A Blessing for Jack Williams

1908434_10100691448388728_7720191023515241917_nFriday afternoon, Wise Guise founding members Joseph and Palmer Williams became parents. As with all substantial news in the social media era, the revelation of this birth came from a collage in my Instagram feed of two clearly exhausted young parents cradling a small baby in their arms.

I kid, of course. In reality, I had been repeatedly asking for updates from Joseph over the past few months about how things were coming along and if they were ready for their child’s arrival. I texted and tweeted him eagerly Friday, sensing Jack’s entry to our world was near and eagerly waiting for the first details.

And so, to many “Congrats!” and likes, the newest addition the Williams family was born. I’m confident in future weeks we’ll get a post from Joseph and/or Palmer describing the joys of parenthood. Well, maybe we’ll get that. That prediction relies on how much sleep the two will actually get. Speaking from many discussions with friends who already have nurseries in their homes, the roles of young father and mother do not seem to have the requirement of “well-rested” on the list of job duties.

Allow me to get the post party started early and congratulate Jack. Yes, Jack. Don’t Joseph and Palmer deserve congratulations instead? I suppose. I’m expecting they’ve heard and will continue to hear most of that in the coming days. I don’t feel as if that sentiment deserves repeating by yet another voice.

No, instead, I’ll congratulate Jack. Child, you don’t realize it yet (nor can you read this yet), but you have really lucked up. In terms of births, you’ve hit the biological jackpot. Your parents are two of the most loving, caring people I’ve ever known, and the fact they’re now the guardians of your future is cause for true celebration.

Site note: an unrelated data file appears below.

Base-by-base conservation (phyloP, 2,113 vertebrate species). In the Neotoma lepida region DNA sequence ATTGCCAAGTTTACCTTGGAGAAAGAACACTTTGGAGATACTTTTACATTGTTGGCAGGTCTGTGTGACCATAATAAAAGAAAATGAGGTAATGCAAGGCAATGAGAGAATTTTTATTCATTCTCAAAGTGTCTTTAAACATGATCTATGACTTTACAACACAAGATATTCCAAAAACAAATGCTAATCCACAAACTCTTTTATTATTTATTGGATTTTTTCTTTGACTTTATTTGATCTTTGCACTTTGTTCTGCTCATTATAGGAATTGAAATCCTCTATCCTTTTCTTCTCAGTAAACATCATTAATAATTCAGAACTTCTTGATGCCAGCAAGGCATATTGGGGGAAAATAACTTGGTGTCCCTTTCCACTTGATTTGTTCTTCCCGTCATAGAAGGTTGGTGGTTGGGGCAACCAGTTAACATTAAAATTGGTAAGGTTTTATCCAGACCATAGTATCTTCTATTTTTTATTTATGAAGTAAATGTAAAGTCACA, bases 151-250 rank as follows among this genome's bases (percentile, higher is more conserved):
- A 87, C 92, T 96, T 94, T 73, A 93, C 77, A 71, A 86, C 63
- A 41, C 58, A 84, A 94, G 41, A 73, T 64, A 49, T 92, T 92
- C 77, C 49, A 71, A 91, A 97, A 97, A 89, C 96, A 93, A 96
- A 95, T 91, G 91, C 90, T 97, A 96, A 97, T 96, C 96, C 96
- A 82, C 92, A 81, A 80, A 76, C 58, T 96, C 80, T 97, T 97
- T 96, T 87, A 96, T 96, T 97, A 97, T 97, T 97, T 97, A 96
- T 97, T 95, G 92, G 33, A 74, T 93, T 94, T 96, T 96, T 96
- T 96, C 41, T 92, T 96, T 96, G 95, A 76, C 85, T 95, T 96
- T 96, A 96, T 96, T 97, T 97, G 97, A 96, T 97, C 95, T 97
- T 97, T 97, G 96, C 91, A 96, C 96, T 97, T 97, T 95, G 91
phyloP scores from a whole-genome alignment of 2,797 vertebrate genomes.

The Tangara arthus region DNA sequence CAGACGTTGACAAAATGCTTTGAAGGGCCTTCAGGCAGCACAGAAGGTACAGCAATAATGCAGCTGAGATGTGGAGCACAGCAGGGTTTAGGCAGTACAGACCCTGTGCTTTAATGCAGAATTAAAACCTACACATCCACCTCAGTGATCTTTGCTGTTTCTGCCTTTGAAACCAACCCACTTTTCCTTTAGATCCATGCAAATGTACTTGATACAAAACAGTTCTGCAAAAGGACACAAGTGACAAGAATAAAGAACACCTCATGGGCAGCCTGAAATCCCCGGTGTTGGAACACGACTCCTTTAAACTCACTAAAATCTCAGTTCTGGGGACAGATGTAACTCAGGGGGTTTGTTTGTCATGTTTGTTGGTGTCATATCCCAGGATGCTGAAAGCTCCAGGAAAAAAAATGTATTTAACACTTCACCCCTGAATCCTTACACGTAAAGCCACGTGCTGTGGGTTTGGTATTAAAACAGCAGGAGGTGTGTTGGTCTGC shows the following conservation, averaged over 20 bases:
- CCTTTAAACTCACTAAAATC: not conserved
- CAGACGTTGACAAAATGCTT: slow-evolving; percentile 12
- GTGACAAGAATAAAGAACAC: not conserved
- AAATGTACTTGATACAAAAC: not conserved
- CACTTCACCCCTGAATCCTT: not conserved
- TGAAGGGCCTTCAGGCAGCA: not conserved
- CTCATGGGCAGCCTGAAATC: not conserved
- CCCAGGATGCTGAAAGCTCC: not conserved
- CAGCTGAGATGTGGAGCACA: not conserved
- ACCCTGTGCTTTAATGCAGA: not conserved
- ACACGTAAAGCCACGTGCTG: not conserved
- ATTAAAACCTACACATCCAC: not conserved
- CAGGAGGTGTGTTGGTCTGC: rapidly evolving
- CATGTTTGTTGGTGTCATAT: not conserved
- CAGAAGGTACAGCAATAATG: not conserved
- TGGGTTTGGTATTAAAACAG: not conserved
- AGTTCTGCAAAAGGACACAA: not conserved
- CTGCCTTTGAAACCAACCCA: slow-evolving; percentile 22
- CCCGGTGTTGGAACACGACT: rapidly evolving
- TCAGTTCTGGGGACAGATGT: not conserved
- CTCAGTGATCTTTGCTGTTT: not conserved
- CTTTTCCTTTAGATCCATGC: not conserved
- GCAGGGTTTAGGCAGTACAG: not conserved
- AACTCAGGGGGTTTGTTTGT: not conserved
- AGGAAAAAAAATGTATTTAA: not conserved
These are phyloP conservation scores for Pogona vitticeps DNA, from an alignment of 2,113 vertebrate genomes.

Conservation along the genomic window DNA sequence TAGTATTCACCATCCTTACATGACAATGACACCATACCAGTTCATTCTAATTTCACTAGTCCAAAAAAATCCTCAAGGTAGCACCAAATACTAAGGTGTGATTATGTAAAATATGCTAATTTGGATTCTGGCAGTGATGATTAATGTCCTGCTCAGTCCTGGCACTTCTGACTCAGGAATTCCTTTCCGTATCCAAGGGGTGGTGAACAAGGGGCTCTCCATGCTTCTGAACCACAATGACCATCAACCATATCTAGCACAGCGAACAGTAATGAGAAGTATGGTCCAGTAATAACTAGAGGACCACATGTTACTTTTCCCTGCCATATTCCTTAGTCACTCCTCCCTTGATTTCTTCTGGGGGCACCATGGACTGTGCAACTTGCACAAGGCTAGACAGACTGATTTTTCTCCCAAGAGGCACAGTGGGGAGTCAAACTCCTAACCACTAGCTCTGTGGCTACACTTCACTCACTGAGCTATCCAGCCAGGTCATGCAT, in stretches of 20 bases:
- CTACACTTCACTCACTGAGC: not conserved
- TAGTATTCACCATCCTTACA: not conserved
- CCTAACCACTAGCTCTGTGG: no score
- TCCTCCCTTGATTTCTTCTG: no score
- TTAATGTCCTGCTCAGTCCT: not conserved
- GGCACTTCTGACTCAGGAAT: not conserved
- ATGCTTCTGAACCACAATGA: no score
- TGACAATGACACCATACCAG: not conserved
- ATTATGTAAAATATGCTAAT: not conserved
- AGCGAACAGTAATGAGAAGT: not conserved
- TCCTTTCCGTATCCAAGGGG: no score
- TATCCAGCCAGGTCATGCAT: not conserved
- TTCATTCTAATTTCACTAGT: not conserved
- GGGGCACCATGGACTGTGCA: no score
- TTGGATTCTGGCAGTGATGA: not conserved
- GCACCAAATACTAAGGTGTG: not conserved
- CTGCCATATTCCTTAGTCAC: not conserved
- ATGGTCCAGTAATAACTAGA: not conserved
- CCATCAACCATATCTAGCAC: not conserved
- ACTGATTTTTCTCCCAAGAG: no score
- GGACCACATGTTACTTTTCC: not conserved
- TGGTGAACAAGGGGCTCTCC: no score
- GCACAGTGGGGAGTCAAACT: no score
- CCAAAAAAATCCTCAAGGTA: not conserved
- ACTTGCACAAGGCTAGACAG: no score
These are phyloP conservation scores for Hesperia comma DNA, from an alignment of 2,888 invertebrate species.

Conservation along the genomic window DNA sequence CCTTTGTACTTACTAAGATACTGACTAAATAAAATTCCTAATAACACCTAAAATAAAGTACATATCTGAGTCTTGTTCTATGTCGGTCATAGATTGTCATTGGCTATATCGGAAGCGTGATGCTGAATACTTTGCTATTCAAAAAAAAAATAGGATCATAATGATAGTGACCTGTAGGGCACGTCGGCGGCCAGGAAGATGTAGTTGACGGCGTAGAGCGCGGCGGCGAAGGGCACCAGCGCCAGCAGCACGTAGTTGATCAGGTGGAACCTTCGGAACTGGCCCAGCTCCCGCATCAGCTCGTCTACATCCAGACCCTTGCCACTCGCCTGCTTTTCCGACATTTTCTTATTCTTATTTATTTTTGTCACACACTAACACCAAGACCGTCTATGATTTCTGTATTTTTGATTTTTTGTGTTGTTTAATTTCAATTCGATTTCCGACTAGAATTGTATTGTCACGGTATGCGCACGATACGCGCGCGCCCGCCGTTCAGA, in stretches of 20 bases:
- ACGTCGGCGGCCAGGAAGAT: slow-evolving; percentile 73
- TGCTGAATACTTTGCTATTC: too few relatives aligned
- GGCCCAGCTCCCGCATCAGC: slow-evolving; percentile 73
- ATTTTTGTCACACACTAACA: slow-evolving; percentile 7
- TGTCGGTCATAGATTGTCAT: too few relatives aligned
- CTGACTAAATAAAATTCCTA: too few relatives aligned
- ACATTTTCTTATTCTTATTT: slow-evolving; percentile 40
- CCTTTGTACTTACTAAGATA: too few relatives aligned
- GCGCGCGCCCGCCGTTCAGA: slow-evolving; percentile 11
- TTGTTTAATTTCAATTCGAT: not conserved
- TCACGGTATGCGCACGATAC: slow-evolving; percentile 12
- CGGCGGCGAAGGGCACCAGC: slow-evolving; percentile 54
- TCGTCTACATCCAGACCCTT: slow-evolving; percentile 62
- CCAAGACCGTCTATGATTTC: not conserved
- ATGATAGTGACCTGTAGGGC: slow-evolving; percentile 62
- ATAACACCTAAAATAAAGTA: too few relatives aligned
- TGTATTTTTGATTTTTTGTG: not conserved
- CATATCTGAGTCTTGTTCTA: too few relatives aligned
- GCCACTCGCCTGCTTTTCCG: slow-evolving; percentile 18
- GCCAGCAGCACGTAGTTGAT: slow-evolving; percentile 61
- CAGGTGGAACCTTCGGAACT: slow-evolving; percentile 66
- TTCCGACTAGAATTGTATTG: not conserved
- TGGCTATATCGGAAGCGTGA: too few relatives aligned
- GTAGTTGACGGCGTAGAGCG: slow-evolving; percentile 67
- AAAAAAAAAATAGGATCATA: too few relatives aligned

I was fortunate in meeting your parents later in life. Unclouded by the uncertainty and vanity of youth, I began chatting with Joseph and Palmer through e-mails in our mid-20s. By that point in your life, Jack, you’ll discover your tolerance for friendship is limited to folks who have the same strange interests you do – and the same heart.

You will discover as you grow older time is only one factor in the formation of relationships, and it is perhaps the least substantial. The most important elements are the principles shared between family and friends. And in your parents, I found a true match of principles: a quest for knowledge, a love for good art (cinema, especially) and a generous spirit toward others.

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Does that mean your parents and I agree on everything, Jack? Absolutely not. In fact, on more than one occasion, the Gmail chats between your father and I represent a poor man’s version of the infamous William Buckley/Gore Vidal televised debates of the 1960s and 1970s (your father, Buckley and I, Vidal, naturally).

Those quibbles mean little. Such differences often are when you develop a strong foundation between individuals. No matter how far out our political banter went, our mutual love and respect for one another led us back to common ground. We admired each other’s positions and honestly were interested in the insight being brought to table. When you find friendships like that, you hold on to them and treasure them.

Gmail chats were rather minuscule compared to everything else. Your parents were supportive ears following my mother’s passing. They’ve got behind most of the crazy ideas I’ve had and been eager to hear my voice on various issues. Like all great people, they are those glimmers of light in the darkness life often casts over us all, and I’m forever grateful for that illumination.

Why are especially important to me? Because I named the child in my children’s book “Lessons from a Southern Mother” Jack after your father decided on your name. We had discussed the possibility early on, and when the gender was revealed and Joseph said that was the naming option they were most compelled by, I decided to move forward with that name.

You shouldn’t feel special over that, though. Having a name that inspires a children’s book character is a big deal, for sure, but it’s nowhere near as valuable as having the terrific family you’ve arrived into now. You hit the jackpot, kiddo. Congratulations. My blessing for you is to carry on the tremendous love your parents have for humanity.

God bless you, Jack. Welcome to our world.

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Posted on by Alex Beene in Bright Spots, Featured

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